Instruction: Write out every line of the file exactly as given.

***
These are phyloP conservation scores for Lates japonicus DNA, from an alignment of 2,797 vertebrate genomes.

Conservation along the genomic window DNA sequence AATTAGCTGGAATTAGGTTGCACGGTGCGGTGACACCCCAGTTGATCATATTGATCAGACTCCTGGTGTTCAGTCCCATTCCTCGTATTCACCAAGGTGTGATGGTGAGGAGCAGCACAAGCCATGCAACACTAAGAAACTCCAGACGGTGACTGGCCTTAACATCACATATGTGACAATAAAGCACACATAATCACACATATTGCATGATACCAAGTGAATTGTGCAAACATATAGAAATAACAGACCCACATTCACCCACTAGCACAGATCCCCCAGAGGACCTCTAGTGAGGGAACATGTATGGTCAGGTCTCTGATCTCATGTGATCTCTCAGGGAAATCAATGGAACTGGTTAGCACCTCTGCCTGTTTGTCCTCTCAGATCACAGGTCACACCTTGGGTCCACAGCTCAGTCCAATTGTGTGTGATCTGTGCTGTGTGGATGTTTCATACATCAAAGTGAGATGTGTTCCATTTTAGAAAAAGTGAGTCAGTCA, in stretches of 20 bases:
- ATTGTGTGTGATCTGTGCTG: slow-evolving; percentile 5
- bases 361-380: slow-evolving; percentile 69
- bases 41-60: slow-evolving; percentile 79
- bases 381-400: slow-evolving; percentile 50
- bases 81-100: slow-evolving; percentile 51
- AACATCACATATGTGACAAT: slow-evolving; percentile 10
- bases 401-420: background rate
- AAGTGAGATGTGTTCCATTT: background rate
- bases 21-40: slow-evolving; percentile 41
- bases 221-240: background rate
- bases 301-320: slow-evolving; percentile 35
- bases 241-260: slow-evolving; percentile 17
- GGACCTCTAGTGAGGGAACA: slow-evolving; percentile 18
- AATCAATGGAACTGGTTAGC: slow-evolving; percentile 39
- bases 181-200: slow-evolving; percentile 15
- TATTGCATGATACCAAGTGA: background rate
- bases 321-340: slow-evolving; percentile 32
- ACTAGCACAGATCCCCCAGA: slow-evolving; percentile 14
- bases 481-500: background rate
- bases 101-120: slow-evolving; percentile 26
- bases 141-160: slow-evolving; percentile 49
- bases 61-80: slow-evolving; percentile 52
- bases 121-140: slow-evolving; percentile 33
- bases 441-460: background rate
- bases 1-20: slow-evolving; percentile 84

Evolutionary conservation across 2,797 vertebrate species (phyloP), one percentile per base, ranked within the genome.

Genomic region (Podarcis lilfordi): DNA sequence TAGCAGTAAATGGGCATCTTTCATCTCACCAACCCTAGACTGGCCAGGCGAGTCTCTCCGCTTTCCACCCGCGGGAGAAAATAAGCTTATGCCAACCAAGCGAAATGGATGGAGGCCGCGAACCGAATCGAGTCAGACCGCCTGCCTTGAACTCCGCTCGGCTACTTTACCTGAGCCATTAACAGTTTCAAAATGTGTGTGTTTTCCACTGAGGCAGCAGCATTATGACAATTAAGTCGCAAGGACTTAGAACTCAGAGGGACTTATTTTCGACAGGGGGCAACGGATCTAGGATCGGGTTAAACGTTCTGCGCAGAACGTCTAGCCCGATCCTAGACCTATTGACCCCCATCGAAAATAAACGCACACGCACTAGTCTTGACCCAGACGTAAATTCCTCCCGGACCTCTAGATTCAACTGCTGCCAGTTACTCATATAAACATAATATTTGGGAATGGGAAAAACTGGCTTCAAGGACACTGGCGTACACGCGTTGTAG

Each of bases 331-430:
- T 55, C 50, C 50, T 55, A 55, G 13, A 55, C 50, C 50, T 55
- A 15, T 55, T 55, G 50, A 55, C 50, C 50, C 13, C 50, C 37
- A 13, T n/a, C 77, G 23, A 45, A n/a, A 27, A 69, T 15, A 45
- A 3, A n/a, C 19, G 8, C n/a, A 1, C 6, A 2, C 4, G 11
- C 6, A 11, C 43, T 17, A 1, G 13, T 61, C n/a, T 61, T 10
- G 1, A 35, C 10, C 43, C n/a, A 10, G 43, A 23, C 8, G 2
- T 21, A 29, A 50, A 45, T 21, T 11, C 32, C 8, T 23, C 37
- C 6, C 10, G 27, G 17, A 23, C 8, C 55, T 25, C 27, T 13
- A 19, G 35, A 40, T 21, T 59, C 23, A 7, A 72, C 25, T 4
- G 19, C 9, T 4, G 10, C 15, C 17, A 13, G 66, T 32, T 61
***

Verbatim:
These are phyloP conservation scores for Lates japonicus DNA, from an alignment of 2,797 vertebrate genomes.

Conservation along the genomic window DNA sequence AATTAGCTGGAATTAGGTTGCACGGTGCGGTGACACCCCAGTTGATCATATTGATCAGACTCCTGGTGTTCAGTCCCATTCCTCGTATTCACCAAGGTGTGATGGTGAGGAGCAGCACAAGCCATGCAACACTAAGAAACTCCAGACGGTGACTGGCCTTAACATCACATATGTGACAATAAAGCACACATAATCACACATATTGCATGATACCAAGTGAATTGTGCAAACATATAGAAATAACAGACCCACATTCACCCACTAGCACAGATCCCCCAGAGGACCTCTAGTGAGGGAACATGTATGGTCAGGTCTCTGATCTCATGTGATCTCTCAGGGAAATCAATGGAACTGGTTAGCACCTCTGCCTGTTTGTCCTCTCAGATCACAGGTCACACCTTGGGTCCACAGCTCAGTCCAATTGTGTGTGATCTGTGCTGTGTGGATGTTTCATACATCAAAGTGAGATGTGTTCCATTTTAGAAAAAGTGAGTCAGTCA, in stretches of 20 bases:
- ATTGTGTGTGATCTGTGCTG: slow-evolving; percentile 5
- bases 361-380: slow-evolving; percentile 69
- bases 41-60: slow-evolving; percentile 79
- bases 381-400: slow-evolving; percentile 50
- bases 81-100: slow-evolving; percentile 51
- AACATCACATATGTGACAAT: slow-evolving; percentile 10
- bases 401-420: background rate
- AAGTGAGATGTGTTCCATTT: background rate
- bases 21-40: slow-evolving; percentile 41
- bases 221-240: background rate
- bases 301-320: slow-evolving; percentile 35
- bases 241-260: slow-evolving; percentile 17
- GGACCTCTAGTGAGGGAACA: slow-evolving; percentile 18
- AATCAATGGAACTGGTTAGC: slow-evolving; percentile 39
- bases 181-200: slow-evolving; percentile 15
- TATTGCATGATACCAAGTGA: background rate
- bases 321-340: slow-evolving; percentile 32
- ACTAGCACAGATCCCCCAGA: slow-evolving; percentile 14
- bases 481-500: background rate
- bases 101-120: slow-evolving; percentile 26
- bases 141-160: slow-evolving; percentile 49
- bases 61-80: slow-evolving; percentile 52
- bases 121-140: slow-evolving; percentile 33
- bases 441-460: background rate
- bases 1-20: slow-evolving; percentile 84

Evolutionary conservation across 2,797 vertebrate species (phyloP), one percentile per base, ranked within the genome.

Genomic region (Podarcis lilfordi): DNA sequence TAGCAGTAAATGGGCATCTTTCATCTCACCAACCCTAGACTGGCCAGGCGAGTCTCTCCGCTTTCCACCCGCGGGAGAAAATAAGCTTATGCCAACCAAGCGAAATGGATGGAGGCCGCGAACCGAATCGAGTCAGACCGCCTGCCTTGAACTCCGCTCGGCTACTTTACCTGAGCCATTAACAGTTTCAAAATGTGTGTGTTTTCCACTGAGGCAGCAGCATTATGACAATTAAGTCGCAAGGACTTAGAACTCAGAGGGACTTATTTTCGACAGGGGGCAACGGATCTAGGATCGGGTTAAACGTTCTGCGCAGAACGTCTAGCCCGATCCTAGACCTATTGACCCCCATCGAAAATAAACGCACACGCACTAGTCTTGACCCAGACGTAAATTCCTCCCGGACCTCTAGATTCAACTGCTGCCAGTTACTCATATAAACATAATATTTGGGAATGGGAAAAACTGGCTTCAAGGACACTGGCGTACACGCGTTGTAG

Each of bases 331-430:
- T 55, C 50, C 50, T 55, A 55, G 13, A 55, C 50, C 50, T 55
- A 15, T 55, T 55, G 50, A 55, C 50, C 50, C 13, C 50, C 37
- A 13, T n/a, C 77, G 23, A 45, A n/a, A 27, A 69, T 15, A 45
- A 3, A n/a, C 19, G 8, C n/a, A 1, C 6, A 2, C 4, G 11
- C 6, A 11, C 43, T 17, A 1, G 13, T 61, C n/a, T 61, T 10
- G 1, A 35, C 10, C 43, C n/a, A 10, G 43, A 23, C 8, G 2
- T 21, A 29, A 50, A 45, T 21, T 11, C 32, C 8, T 23, C 37
- C 6, C 10, G 27, G 17, A 23, C 8, C 55, T 25, C 27, T 13
- A 19, G 35, A 40, T 21, T 59, C 23, A 7, A 72, C 25, T 4
- G 19, C 9, T 4, G 10, C 15, C 17, A 13, G 66, T 32, T 61